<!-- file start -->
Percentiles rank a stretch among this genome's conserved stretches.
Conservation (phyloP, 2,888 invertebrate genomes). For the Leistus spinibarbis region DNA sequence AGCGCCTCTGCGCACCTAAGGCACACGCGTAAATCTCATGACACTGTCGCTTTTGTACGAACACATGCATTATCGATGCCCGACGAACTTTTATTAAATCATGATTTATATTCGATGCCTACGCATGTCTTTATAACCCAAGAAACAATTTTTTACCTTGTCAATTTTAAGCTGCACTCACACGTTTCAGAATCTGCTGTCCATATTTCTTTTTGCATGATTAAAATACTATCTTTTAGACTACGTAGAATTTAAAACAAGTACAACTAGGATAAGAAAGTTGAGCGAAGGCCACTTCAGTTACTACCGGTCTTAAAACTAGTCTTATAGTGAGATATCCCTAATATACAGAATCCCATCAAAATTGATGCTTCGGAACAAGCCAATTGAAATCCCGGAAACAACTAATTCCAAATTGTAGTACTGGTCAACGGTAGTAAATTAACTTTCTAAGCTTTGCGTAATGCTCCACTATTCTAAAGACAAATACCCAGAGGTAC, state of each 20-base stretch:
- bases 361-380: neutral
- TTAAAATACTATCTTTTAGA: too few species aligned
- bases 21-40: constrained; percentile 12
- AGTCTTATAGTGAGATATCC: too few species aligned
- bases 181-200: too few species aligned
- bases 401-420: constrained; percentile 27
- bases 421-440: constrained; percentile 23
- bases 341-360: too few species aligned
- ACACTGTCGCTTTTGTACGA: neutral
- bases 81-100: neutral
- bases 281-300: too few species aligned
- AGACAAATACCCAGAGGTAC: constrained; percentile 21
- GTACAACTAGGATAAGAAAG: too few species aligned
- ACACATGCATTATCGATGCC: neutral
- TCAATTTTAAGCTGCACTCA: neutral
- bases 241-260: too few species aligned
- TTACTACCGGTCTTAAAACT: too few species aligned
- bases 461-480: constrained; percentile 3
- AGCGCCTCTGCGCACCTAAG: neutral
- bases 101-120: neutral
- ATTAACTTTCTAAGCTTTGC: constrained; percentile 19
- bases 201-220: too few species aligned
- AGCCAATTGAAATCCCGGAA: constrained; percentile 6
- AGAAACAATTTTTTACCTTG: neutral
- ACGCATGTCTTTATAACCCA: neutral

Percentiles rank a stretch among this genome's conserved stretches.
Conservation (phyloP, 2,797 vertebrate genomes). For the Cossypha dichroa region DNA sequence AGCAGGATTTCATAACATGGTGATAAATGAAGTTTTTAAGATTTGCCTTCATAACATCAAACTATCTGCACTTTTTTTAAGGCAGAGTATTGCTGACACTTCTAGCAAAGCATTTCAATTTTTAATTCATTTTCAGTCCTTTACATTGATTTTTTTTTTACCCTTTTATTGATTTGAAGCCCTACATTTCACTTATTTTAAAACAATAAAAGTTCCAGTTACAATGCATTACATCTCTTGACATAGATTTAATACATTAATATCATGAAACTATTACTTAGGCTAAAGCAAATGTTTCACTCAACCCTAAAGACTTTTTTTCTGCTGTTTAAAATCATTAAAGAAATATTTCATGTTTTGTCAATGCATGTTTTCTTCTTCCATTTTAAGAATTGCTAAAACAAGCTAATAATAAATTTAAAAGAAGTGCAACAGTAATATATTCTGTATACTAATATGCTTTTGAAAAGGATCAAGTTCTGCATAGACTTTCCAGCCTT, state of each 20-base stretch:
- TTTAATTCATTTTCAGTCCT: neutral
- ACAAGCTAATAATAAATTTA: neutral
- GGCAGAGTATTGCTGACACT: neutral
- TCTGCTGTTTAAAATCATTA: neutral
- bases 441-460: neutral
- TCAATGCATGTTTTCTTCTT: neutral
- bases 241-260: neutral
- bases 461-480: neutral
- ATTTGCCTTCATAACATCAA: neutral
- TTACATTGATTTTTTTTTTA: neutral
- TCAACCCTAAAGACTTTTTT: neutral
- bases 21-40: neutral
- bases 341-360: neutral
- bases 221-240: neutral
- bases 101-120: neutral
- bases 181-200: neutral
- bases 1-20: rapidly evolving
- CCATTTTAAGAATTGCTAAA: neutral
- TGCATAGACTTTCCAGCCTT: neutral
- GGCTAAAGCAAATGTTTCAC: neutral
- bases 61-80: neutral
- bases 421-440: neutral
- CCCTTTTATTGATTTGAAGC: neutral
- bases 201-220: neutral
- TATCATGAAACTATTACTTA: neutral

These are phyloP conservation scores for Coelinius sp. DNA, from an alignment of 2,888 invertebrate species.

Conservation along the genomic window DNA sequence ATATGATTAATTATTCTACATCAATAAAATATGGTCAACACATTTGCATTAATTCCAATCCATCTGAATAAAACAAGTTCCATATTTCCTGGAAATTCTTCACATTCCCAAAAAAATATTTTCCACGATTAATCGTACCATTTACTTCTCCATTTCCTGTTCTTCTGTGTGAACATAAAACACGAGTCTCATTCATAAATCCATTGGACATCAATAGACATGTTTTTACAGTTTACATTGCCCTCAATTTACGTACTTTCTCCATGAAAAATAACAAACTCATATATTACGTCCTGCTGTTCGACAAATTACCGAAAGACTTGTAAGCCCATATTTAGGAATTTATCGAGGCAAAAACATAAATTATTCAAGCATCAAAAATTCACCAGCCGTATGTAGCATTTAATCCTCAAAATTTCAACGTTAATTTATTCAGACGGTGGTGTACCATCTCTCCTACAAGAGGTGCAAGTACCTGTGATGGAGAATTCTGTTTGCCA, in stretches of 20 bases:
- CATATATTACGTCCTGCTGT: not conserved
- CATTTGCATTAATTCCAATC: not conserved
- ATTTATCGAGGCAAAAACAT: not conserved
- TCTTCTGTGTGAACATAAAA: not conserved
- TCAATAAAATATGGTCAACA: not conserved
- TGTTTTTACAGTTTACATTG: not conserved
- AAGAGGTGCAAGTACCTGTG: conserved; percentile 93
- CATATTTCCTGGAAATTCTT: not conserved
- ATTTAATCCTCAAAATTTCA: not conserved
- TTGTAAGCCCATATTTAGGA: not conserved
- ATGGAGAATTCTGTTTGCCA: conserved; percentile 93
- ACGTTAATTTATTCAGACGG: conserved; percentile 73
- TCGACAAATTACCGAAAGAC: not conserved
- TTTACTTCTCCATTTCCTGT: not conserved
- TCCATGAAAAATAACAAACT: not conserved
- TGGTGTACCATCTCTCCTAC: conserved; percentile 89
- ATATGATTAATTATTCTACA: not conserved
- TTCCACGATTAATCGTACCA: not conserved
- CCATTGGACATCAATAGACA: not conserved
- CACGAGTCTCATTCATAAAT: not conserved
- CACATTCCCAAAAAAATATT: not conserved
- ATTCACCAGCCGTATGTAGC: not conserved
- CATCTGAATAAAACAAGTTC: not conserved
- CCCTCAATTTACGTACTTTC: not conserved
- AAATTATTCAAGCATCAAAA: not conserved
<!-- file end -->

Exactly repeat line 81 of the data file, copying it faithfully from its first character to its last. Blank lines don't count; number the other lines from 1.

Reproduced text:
- AAATTATTCAAGCATCAAAA: not conserved